Introduction of Knee Ligament

There are 4 ligaments that made up of our knee:

The knee joint is located where the end of the thigh bone (femur) meets the top of the shin bone (tibia). Four main ligaments connect these two bones:

  • Medial collateral ligament (MCL) runs along the inside of the knee and prevents the knee from bending out.
  • Lateral collateral ligament (LCL) runs along the outside of the knee and prevents the knee from bending in.
  • Anterior cruciate ligament (ACL) is in the middle of the knee. It prevents the shin bone from sliding out in front of the thigh bone.
  • Posterior cruciate ligament (PCL) works with the ACL. It prevents the shin bone from sliding backwards under the femur.

Ligament injuries in the knee – such as an anterior cruciate ligament (ACL) — are dreaded by professional and amateur athletes alike. They can be painful and debilitating. They can even permanently change your lifestyle. But there’s good news. While an ACL injury or other ligament damage once ended the career of many an athlete, treatment is much more successful now.

So what’s behind these feared injuries? Ligaments are tough bands of tissue that connect the bones in your body. Two important ligaments in the knee, the ACL and posterior cruciate ligament (PCL), connect the femur or thigh bone with the tibia, one of the bones of the lower leg. But too much stress on these ligaments can cause them to stretch too far — or even snap. Anterior cruciate ligament injuries are one of the most serious types of knee injury.

An anterior cruciate ligament injury is the over-stretching or tearing of the anterior cruciate ligament (ACL) in the knee. A tear may be partial or complete.

Symptoms of ACL Torn

Early symptoms:

  • A “popping” sound at the time of injury
  • Knee swelling within 6 hours of injury
  • Pain, especially when you try to put weight on the injured leg

Those who have only a mild injury may notice that the knee feels unstable or seems to “give way” when using it.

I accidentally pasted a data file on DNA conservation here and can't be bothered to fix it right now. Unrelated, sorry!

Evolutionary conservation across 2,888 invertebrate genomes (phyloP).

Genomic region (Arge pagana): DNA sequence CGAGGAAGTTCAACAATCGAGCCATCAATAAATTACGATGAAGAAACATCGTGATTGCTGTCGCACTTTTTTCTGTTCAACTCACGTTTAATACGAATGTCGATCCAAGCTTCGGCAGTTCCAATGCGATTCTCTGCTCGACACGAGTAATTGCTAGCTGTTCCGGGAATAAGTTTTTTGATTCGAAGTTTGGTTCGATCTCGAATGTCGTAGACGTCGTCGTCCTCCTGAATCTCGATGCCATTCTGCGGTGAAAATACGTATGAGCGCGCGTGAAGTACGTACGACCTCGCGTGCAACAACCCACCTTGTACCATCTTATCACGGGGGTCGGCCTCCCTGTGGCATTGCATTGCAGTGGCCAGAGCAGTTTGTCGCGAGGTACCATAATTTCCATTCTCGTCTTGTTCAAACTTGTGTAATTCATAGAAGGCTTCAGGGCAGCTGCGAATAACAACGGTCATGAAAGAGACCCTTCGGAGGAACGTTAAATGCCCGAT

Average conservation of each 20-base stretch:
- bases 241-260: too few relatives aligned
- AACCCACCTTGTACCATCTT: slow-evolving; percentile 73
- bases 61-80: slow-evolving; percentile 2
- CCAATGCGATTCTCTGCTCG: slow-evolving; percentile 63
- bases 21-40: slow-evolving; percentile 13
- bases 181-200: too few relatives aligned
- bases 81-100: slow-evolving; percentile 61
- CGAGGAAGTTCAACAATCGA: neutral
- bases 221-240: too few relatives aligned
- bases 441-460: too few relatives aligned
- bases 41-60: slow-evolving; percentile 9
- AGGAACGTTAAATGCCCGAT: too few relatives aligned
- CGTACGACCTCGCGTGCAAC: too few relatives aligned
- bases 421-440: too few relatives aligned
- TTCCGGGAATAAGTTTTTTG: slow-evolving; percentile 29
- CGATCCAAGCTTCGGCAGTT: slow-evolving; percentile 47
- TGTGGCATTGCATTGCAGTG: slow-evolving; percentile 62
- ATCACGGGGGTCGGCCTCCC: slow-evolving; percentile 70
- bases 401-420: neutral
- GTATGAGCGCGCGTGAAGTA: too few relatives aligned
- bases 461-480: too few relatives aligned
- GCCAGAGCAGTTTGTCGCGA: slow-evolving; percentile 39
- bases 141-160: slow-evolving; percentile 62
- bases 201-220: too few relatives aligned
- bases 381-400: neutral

Causes of ACL injury

An ACL injury can occur if you:

  • Get hit very hard on the side of your knee, such as during a football tackle
  • Overextend the knee joint
  • Quickly stop moving and change direction while running, landing from a jump, or turning

Basketball, football, soccer, and skiing are common sports linked to ACL tears.

ACL injuries often occur with other injuries. For example, an ACL tear commonly occurs along with tears to the MCL and the shock-absorbing cartilage in the knee (lateral meniscus).

Most ACL tears are seen in the middle of the ligament, or the ligament is pulled off the thigh bone. These injuries form a gap between the torn edges, and do not heal on their own.

Treatment for Ligament Injury

Non-Surgical Treatment

RICE. The RICE protocol is effective for most sports-related injuries. RICE stands for Rest, Ice, Compression, and Elevation.

  • Rest. Take a break from the activity that caused the injury. Your doctor may recommend that you use crutches to avoid putting weight on your leg.
  • Ice. Use cold packs for 20 minutes at a time, several times a day. Do not apply ice directly to the skin.
  • Compression. To prevent additional swelling and blood loss, wear an elastic compression bandage.
  • Elevation. To reduce swelling, recline when you rest, and put your leg up higher than your heart.
Surgical Treatment

For severe collateral ligament tears, you may need surgery to attach the ligament back to the bone if it was pulled away or to the other part of the ligament if it was torn in the middle.

Unfortunately, the cruciate ligaments — the ACL and PCL — cannot be repaired. Once they are completely torn or stretched beyond their limits, that’s it. The only option is a reconstruction. In this procedure, tendons are taken from other parts of your leg or a cadaver to replace the torn ligament. The procedure for ACL torn is ACL Reconstruction.

For more information, please call (65) 6476 2106

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